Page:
We develop Proprietary Antiviral Drugs

Coronavirus Treatment in Development

  • On May 22, 2020, we filed a patent application in the United States for a new treatment for Coronavirus infections. Our patent application covers composition subject matter pertaining to small molecules for inhibition of the Coronavirus main protease (Mpro), an enzyme that is essential for viral replication.

  • In August, 2020, we completed the synthesis of four different potential inhibitors of Coronavirus protease. These compounds are based on the technology described in our patent application filed on May 22, 2020.

  • In September, 2020, we completed the screening of our four compounds and subsequently identified a lead Anti-Coronavirus drug candidate (SBFM-PL4).  The screening which pinpointed the lead compound was performed at the University of Georgia, College of Pharmacy under the leadership of Dr. Scott D. Pegan, Director of the Center for Drug Discovery and Interim Associate Head of Pharmaceutical and Biomedical Sciences.

  • In October 2020, we expanded our collaboration with Dr. Scott Pegan by entering into a research agreement with the University of Georgia to further develop our Anti-Coronavirus lead compound, SBFM-PL4.  Together, we will proceed to conduct the in vitro studies followed by cell culture assays and assessment in Coronavirus infected mice before entering human clinical trials.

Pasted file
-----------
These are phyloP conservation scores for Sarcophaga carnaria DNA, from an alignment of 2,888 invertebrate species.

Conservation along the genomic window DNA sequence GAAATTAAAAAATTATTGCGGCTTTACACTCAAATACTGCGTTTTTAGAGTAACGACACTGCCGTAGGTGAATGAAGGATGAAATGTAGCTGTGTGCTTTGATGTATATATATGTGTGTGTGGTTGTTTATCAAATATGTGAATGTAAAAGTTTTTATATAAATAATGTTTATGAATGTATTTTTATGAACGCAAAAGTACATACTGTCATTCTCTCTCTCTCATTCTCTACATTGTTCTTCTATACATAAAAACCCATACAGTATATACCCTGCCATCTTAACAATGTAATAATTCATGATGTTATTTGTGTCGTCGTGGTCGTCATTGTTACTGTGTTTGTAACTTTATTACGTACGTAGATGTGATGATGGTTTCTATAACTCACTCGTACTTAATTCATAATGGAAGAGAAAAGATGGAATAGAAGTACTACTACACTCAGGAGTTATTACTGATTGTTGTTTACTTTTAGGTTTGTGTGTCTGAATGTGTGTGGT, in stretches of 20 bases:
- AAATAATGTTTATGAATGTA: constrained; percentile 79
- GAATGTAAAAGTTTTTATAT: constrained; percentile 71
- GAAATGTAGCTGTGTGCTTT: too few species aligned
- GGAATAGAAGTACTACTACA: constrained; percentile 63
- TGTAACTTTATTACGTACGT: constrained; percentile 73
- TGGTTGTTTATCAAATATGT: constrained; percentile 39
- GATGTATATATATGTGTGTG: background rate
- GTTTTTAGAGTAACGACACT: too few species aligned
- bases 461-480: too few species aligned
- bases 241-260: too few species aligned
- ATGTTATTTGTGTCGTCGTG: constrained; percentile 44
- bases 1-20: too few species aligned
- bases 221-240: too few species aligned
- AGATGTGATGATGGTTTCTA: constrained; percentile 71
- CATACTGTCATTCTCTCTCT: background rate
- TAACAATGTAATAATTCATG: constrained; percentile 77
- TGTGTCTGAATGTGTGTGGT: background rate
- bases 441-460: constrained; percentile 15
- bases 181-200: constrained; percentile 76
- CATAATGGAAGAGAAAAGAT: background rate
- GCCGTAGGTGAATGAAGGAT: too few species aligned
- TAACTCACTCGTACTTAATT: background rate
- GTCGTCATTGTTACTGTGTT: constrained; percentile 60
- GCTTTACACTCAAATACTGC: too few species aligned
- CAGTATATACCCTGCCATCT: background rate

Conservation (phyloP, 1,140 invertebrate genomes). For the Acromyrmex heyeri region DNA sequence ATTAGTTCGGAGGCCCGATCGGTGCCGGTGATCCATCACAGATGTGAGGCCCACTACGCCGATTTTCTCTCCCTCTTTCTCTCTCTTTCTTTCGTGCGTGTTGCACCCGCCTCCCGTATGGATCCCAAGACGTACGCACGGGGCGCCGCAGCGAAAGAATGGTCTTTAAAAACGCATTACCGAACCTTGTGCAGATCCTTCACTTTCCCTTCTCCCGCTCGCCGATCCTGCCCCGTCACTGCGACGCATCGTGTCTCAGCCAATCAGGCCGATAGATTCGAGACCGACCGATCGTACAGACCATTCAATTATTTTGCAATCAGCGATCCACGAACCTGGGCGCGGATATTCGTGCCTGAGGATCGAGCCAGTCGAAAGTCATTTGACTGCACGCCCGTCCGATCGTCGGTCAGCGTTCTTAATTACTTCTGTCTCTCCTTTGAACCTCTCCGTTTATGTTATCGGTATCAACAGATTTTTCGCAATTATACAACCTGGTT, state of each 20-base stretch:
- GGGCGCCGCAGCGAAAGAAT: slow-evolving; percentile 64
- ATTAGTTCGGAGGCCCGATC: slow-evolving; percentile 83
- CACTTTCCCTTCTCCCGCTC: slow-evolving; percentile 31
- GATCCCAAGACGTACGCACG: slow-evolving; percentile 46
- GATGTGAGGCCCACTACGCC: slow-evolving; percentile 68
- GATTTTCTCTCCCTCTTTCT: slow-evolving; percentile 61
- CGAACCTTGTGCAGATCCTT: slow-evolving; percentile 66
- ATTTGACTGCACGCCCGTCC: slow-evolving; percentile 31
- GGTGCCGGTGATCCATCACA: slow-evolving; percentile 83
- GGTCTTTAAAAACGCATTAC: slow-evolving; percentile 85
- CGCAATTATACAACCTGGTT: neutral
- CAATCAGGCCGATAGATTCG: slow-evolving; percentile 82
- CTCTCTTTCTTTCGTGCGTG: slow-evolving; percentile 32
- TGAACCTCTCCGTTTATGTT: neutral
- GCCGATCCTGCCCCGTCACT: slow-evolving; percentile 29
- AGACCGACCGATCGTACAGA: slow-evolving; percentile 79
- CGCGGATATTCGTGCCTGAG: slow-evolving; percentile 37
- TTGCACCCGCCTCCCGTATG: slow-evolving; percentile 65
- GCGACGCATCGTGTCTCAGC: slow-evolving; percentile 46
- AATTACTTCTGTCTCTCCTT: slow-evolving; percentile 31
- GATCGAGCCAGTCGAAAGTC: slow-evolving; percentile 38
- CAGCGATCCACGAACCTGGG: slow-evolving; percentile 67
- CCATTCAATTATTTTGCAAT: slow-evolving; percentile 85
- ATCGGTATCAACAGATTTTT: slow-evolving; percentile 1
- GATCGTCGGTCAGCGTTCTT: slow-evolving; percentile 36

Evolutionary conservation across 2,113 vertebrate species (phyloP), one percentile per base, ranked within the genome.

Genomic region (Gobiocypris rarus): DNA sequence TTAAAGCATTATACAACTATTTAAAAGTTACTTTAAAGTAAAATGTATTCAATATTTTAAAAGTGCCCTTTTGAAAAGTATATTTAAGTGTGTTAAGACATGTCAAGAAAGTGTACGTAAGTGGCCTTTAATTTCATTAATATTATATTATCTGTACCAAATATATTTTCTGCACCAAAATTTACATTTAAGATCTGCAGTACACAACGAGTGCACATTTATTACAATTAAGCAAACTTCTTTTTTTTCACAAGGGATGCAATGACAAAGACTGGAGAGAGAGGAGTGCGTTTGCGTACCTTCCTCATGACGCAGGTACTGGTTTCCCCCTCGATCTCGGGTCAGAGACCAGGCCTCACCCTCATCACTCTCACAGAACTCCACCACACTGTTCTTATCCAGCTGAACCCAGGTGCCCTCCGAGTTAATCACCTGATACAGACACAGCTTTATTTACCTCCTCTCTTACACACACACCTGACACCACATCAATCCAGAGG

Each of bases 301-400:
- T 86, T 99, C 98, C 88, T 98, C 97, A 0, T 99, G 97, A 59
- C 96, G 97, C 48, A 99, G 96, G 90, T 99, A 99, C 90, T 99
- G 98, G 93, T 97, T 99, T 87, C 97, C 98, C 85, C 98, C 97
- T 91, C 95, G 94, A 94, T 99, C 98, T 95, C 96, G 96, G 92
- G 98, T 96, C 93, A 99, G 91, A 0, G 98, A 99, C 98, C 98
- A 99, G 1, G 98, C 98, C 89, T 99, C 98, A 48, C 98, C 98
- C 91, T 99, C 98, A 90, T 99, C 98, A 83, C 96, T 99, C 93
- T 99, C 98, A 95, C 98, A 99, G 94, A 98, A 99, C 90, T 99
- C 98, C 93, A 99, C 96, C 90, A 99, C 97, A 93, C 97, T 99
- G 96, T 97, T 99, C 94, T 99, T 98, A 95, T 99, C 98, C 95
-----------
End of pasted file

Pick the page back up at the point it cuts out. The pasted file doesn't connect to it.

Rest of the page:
Coronavirus, a highly aggressive pathogen!

Viruses carry minimal genetic information as they rely, for the most part, on host cellular machinery to multiply. Coronavirus has a positive sense RNA genome consisting of approximately 30,000 nucleotides, a size that places Coronavirus among the larger sized viruses. A positive-sense RNA genome is effectively a messenger RNA which allows the virus to express its genes immediately upon gaining entry into the host cell without the need for any prior replication or transcription steps, as is the case with negative-sense RNA or DNA viruses. This is part of what makes Coronavirus a highly aggressive pathogen. Many of the causative agents of serious human diseases are positive-sense RNA viruses, including Hepatitis C, Zeka, Polio, West Nile, Dengue, Cardiovirus, and many others. Some positive-sense RNA viruses, such as the rhinoviruses that cause the common cold, are less clinically serious, but they are responsible for widespread morbidity on a yearly basis.


The initial genome expression products of Severe Acute Respiratory Syndrome Coronavirus 2 (SARS-CoV-2), the causative agent of COVID-19, are two large polyproteins, referred to as pp1a and pp1ab. These two polyproteins are cleaved at 13 specific sites by the main Coronavirus virus encoded protease (Mpro or 3CLpro) to generate a number of mature viral proteins essential for viral replication. Mpro represents an attractive anti-viral drug development target as it plays a central role in the early stages of viral replication. The crystal structure of Mpro shows the presence of an active site Cysteine (Cys145) and a coordinated active site Histidine (His41), both of which are essential for the enzyme’s proteolytic activity.